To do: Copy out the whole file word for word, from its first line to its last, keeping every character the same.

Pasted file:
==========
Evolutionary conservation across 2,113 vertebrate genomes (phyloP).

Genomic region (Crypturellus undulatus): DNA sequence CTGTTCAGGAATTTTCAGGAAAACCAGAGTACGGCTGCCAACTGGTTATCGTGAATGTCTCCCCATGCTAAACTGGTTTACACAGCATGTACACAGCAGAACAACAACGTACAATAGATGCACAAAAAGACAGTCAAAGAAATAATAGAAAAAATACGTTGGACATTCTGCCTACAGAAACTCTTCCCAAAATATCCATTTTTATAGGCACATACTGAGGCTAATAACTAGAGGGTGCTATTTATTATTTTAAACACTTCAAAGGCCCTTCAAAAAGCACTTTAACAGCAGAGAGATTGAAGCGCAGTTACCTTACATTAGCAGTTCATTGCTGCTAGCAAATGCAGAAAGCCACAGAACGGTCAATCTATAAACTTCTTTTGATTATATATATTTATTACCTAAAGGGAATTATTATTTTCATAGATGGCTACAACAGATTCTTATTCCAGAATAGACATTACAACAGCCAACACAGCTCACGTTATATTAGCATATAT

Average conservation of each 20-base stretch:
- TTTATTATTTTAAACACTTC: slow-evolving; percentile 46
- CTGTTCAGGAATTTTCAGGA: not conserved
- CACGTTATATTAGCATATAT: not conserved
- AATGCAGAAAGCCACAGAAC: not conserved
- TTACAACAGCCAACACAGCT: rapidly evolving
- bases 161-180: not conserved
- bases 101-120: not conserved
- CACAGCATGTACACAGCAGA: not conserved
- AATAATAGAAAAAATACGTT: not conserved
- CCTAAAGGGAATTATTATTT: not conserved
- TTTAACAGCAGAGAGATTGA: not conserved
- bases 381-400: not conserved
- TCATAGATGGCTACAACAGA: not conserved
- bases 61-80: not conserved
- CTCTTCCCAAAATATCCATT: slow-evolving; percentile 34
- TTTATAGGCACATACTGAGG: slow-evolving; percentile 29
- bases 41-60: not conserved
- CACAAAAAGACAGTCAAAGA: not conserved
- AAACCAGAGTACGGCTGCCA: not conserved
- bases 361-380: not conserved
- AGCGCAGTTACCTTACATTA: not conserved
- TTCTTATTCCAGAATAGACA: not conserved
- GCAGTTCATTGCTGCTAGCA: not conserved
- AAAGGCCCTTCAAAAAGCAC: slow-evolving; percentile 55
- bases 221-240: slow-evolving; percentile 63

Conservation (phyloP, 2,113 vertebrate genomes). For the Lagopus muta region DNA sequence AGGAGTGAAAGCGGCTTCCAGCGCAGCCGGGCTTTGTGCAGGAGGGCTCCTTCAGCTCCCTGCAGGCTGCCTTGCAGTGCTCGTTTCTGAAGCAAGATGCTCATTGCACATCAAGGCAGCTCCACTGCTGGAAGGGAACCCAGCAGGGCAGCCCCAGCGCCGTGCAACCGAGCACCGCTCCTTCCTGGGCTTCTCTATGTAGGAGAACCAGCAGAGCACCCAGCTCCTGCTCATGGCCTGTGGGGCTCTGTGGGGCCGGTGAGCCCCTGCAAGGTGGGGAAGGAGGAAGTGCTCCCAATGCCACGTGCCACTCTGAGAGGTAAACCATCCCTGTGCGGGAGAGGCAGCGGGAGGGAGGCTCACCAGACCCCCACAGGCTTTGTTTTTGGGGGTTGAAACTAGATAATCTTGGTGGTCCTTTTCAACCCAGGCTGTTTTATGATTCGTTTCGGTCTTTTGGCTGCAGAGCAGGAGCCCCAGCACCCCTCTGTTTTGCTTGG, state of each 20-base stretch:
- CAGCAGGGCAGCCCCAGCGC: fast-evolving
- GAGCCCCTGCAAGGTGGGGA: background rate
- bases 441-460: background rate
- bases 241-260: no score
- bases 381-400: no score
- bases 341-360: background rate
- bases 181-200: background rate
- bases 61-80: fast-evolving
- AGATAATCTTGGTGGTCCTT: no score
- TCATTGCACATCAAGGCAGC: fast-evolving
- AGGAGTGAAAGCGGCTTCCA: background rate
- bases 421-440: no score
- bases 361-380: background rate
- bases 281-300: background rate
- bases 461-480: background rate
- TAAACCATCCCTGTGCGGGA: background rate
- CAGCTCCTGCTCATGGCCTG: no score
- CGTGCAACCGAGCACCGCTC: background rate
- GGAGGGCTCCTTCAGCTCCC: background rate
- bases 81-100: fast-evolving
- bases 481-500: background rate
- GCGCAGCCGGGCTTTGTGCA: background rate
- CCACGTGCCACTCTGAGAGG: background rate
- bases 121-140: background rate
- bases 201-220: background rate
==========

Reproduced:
Evolutionary conservation across 2,113 vertebrate genomes (phyloP).

Genomic region (Crypturellus undulatus): DNA sequence CTGTTCAGGAATTTTCAGGAAAACCAGAGTACGGCTGCCAACTGGTTATCGTGAATGTCTCCCCATGCTAAACTGGTTTACACAGCATGTACACAGCAGAACAACAACGTACAATAGATGCACAAAAAGACAGTCAAAGAAATAATAGAAAAAATACGTTGGACATTCTGCCTACAGAAACTCTTCCCAAAATATCCATTTTTATAGGCACATACTGAGGCTAATAACTAGAGGGTGCTATTTATTATTTTAAACACTTCAAAGGCCCTTCAAAAAGCACTTTAACAGCAGAGAGATTGAAGCGCAGTTACCTTACATTAGCAGTTCATTGCTGCTAGCAAATGCAGAAAGCCACAGAACGGTCAATCTATAAACTTCTTTTGATTATATATATTTATTACCTAAAGGGAATTATTATTTTCATAGATGGCTACAACAGATTCTTATTCCAGAATAGACATTACAACAGCCAACACAGCTCACGTTATATTAGCATATAT

Average conservation of each 20-base stretch:
- TTTATTATTTTAAACACTTC: slow-evolving; percentile 46
- CTGTTCAGGAATTTTCAGGA: not conserved
- CACGTTATATTAGCATATAT: not conserved
- AATGCAGAAAGCCACAGAAC: not conserved
- TTACAACAGCCAACACAGCT: rapidly evolving
- bases 161-180: not conserved
- bases 101-120: not conserved
- CACAGCATGTACACAGCAGA: not conserved
- AATAATAGAAAAAATACGTT: not conserved
- CCTAAAGGGAATTATTATTT: not conserved
- TTTAACAGCAGAGAGATTGA: not conserved
- bases 381-400: not conserved
- TCATAGATGGCTACAACAGA: not conserved
- bases 61-80: not conserved
- CTCTTCCCAAAATATCCATT: slow-evolving; percentile 34
- TTTATAGGCACATACTGAGG: slow-evolving; percentile 29
- bases 41-60: not conserved
- CACAAAAAGACAGTCAAAGA: not conserved
- AAACCAGAGTACGGCTGCCA: not conserved
- bases 361-380: not conserved
- AGCGCAGTTACCTTACATTA: not conserved
- TTCTTATTCCAGAATAGACA: not conserved
- GCAGTTCATTGCTGCTAGCA: not conserved
- AAAGGCCCTTCAAAAAGCAC: slow-evolving; percentile 55
- bases 221-240: slow-evolving; percentile 63

Conservation (phyloP, 2,113 vertebrate genomes). For the Lagopus muta region DNA sequence AGGAGTGAAAGCGGCTTCCAGCGCAGCCGGGCTTTGTGCAGGAGGGCTCCTTCAGCTCCCTGCAGGCTGCCTTGCAGTGCTCGTTTCTGAAGCAAGATGCTCATTGCACATCAAGGCAGCTCCACTGCTGGAAGGGAACCCAGCAGGGCAGCCCCAGCGCCGTGCAACCGAGCACCGCTCCTTCCTGGGCTTCTCTATGTAGGAGAACCAGCAGAGCACCCAGCTCCTGCTCATGGCCTGTGGGGCTCTGTGGGGCCGGTGAGCCCCTGCAAGGTGGGGAAGGAGGAAGTGCTCCCAATGCCACGTGCCACTCTGAGAGGTAAACCATCCCTGTGCGGGAGAGGCAGCGGGAGGGAGGCTCACCAGACCCCCACAGGCTTTGTTTTTGGGGGTTGAAACTAGATAATCTTGGTGGTCCTTTTCAACCCAGGCTGTTTTATGATTCGTTTCGGTCTTTTGGCTGCAGAGCAGGAGCCCCAGCACCCCTCTGTTTTGCTTGG, state of each 20-base stretch:
- CAGCAGGGCAGCCCCAGCGC: fast-evolving
- GAGCCCCTGCAAGGTGGGGA: background rate
- bases 441-460: background rate
- bases 241-260: no score
- bases 381-400: no score
- bases 341-360: background rate
- bases 181-200: background rate
- bases 61-80: fast-evolving
- AGATAATCTTGGTGGTCCTT: no score
- TCATTGCACATCAAGGCAGC: fast-evolving
- AGGAGTGAAAGCGGCTTCCA: background rate
- bases 421-440: no score
- bases 361-380: background rate
- bases 281-300: background rate
- bases 461-480: background rate
- TAAACCATCCCTGTGCGGGA: background rate
- CAGCTCCTGCTCATGGCCTG: no score
- CGTGCAACCGAGCACCGCTC: background rate
- GGAGGGCTCCTTCAGCTCCC: background rate
- bases 81-100: fast-evolving
- bases 481-500: background rate
- GCGCAGCCGGGCTTTGTGCA: background rate
- CCACGTGCCACTCTGAGAGG: background rate
- bases 121-140: background rate
- bases 201-220: background rate